Grandier, Urbain (d. 1634)
Urbain Grandier, a canon of the French church and a popular
preacher of the town of Loudun in the district of Poitiers,
was brought to trial in the year 1634, accused of practicing
magic and causing demonic possession of the Ursuline nuns of
Loudun. The prime cause of the accusations, however, seems
to have been the envy of his rival preachers, whose fame was
eclipsed by Grandier’s superior talents. The second cause was
a libel upon Cardinal Richelieu falsely attributed to Grandier.
In addition to his eloquence, Grandier was distinguished for
his courage and resolution, for his physical appearance, and for
the extraordinary attention he paid to his dress, which gave
him the reputation of being a ladies’ man.
In 1633 certain nuns of the convent of Ursulines at Loudun
were attacked with a disease that manifested extraordinary
symptoms, suggesting to many that they were possessed by devils.
A rumor was spread that Grandier, prompted by some offense
he had conceived against the nuns, had caused the possessions
through his skill in sorcery.
Unfortunately the same Capuchin friar who assured Richelieu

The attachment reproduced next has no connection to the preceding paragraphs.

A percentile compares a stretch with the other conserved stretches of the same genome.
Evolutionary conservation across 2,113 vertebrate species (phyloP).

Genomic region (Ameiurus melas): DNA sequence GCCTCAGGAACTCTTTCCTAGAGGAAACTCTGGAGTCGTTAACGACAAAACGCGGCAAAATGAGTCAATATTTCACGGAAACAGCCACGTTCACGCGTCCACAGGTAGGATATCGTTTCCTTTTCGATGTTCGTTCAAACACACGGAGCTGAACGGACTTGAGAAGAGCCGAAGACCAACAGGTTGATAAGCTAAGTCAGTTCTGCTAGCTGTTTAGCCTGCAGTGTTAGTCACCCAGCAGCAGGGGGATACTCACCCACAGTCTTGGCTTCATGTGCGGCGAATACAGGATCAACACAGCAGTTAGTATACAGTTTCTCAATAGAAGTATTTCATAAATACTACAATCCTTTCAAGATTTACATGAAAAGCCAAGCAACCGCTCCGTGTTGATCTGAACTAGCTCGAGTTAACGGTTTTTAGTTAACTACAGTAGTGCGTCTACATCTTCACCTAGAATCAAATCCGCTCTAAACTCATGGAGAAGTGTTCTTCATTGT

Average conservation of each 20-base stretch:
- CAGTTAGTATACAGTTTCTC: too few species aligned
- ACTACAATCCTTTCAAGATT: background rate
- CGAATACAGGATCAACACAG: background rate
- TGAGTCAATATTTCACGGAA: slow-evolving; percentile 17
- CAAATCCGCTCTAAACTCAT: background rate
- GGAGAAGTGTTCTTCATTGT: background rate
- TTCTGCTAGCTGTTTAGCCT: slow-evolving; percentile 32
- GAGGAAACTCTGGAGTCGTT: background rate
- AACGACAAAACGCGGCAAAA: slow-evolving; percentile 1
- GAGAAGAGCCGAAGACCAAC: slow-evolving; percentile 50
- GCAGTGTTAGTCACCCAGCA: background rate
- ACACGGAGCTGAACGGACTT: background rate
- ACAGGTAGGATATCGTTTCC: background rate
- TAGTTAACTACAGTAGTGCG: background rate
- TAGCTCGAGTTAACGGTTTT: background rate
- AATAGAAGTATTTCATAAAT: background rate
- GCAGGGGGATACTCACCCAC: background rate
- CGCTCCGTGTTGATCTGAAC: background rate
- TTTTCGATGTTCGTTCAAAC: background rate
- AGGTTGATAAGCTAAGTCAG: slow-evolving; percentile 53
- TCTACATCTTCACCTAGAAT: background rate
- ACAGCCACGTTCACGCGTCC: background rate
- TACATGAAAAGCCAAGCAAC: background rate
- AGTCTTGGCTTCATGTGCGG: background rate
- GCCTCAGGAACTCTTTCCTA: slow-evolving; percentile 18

that Grandier was the author of the libel against him also
told the cardinal the story of the possessed nuns. The cardinal
seized this opportunity for private vengeance and wrote to the
counselor of state at Loudun, asking him to begin a strict investigation
of the charges, plainly implying that what he sought
was the destruction of Grandier.
According to an authorized transcript of the trial, Grandier
was convicted on the evidence of Astaroth, a devil of the order
of seraphims and chief of the possessing devils, and sentenced
to be burned alive. In fact, he was convicted upon the evidence
of 12 nuns who, being asked who they were, gave 12 demonic
names and professed to be possessing devils compelled by the
order of the court to testify. Sentence was passed on August 18,
1634, and Grandier was condemned to torture so severe that
his legs were smashed, followed by burning at the stake.
Grandier met his fate with constancy. At his death an enormous
drone fly was said to be seen buzzing about his head and
a monk who was present at the execution attested that the fly
was Beelzebub (in Hebrew the god of flies), come to carry away
to hell the soul of the victim. Such stories may have been circulated
to justify a cruel and unjust persecution. The nuns involved
in the accusations continued to exhibit the signs of demonic
possession after Grandier’s execution.
Carmona, Nichel. Les diables de Loudun sorcellerie et politique
sous Richelieu. Paris Fayard, 1988.
Huxley, Aldous. The Devils of Loudun. London Chatto &
Windus, 1952.